Settled life is key to City success
PUBLISHED: 12:39 14 February 2006 | UPDATED: 09:13 14 September 2010
Ask Gary Doherty why nerves are likely to be frayed before tonight's match at home to Brighton and he offers one startling set of statistics - startling when set alongside the best teams the division has to offer.
Ask Gary Doherty why nerves are likely to be frayed before tonight's Coca-Cola Championship match at home to with Brighton & Hove Albion (7.45pm) and he offers one startling set of statistics - startling when set alongside the best teams the division has to offer.
“I think if you look, Reading have used fewer players this season than anyone else,” said “The Doc”, a model of consistency at the heart of the City defence and the favourite to be crowned Player of the Season in April.
“I think so far this season I've played with six right-backs, four centre-halves and three left-backs. Once we get a settled team, then we'll start looking like the old Norwich.”
Dig behind the statistic and you can see his point. Matthieu Louis-Jean barely had time to find his feet in Norfolk before he succumbed to the deep-seated hamstring trouble that has ruled him out since the second game of the season. Jurgen Colin came in and as City struggled for confidence and results through the autumn, his form and fortune dipped. In between, Andy Hughes, Rossi Jarvis, David Wright and now club skipper Craig Fleming have all come in and out of the side.
At centre-half, Jason Shackell's hesitant start to the new campaign saw the on-loan Calum Davenport arriving alongside Doherty. He headed back to Tottenham and in came the ever-reliable Fleming before on-loan Fulham defender Zesh Rehman arrived in the January transfer window. At left-back, Adam Drury's injury problems have seen both Simon Charlton and the now-departed Jim Brennan step into that role.
The reasons for all the changes are many and varied - and that's before anyone starts on the whole chop-and-change routine in midfield. Or the impact Dean Ashton had on the possibility of a settled front line.
“A lot of them can't be helped - it's football,” said Doherty. “We've had a lot of injuries, suspensions and, yes, some of them have been down to a loss of form.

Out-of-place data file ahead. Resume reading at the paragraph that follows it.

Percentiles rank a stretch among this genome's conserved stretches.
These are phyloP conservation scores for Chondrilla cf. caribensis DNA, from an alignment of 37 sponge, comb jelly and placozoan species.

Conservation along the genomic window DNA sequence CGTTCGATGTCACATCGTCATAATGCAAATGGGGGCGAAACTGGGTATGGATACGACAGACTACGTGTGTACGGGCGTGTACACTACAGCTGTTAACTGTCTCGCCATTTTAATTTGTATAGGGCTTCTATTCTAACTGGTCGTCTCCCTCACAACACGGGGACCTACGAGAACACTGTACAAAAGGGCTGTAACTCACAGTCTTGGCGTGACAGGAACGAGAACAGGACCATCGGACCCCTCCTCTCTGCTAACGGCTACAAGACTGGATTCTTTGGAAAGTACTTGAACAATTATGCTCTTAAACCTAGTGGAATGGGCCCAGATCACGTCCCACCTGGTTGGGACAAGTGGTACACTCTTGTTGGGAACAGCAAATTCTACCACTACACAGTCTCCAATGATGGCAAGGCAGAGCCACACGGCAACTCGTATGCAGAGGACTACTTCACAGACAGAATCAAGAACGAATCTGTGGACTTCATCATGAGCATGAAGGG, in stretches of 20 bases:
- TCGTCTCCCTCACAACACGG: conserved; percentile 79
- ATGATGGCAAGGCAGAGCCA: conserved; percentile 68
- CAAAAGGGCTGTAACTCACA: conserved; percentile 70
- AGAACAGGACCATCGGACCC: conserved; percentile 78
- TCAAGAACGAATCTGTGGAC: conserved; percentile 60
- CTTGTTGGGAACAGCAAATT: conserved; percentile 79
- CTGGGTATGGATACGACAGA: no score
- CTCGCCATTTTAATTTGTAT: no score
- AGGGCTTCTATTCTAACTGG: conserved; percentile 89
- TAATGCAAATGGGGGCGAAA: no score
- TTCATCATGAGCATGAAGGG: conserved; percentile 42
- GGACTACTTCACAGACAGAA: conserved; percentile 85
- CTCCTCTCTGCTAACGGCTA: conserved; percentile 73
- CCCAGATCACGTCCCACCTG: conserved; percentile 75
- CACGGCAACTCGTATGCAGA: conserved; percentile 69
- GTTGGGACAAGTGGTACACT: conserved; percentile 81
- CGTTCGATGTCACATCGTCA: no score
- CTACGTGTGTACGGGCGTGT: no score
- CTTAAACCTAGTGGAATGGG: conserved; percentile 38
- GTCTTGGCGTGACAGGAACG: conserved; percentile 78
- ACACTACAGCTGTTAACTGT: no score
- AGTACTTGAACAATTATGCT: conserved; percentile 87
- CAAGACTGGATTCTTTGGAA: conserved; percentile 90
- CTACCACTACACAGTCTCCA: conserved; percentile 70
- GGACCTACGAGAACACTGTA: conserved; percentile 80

“But it's never easy when you're having new partners, so many changes at right-back and you're having to learn their game, having to get used to how they play. And I think the Ipswich game came just too early in terms of bedding the new boys in - particularly when you're talking about a new front two.”
Bedding in a new system also causes a headache as players take on new responsibilities and new duties - and all in the middle of a frightening loss of home form.
Lose at home to Brighton tonight and Norwich will have slipped to their fifth straight home defeat and the demands for a managerial change will step up another gear.
Doherty is, however, taking heart from Saturday's improved showing in a 1-1 draw at Hull and the knowledge that £2.75 million striker Rob Earnshaw is itching to get off the mark.
“I thought we passed the ball about quite nicely at Hull on Saturday,” said Doherty, in the thick of things as Hull's Stuart Elliott bundling Paul McVeigh's 87th-minute cross home for an own goal.
The big problem arrived in the final third of the field.
“We just didn't create the chances we wanted too, but hopefully we can put that right tonight.”
Pick up the right result, says Doherty, and the pressure will ease.
“All the boys prefer playing at home, but, of course, there's pressure on us because we're not getting the right results. Get the right results and then the freedom and the confidence will come.”
Provided midfielder Youssef Safri shrugs off the slight knee knock he sustained in Saturday's 1-1 draw at the KC Stadium, City are likely to be unchanged - a word that has not been used too often this season.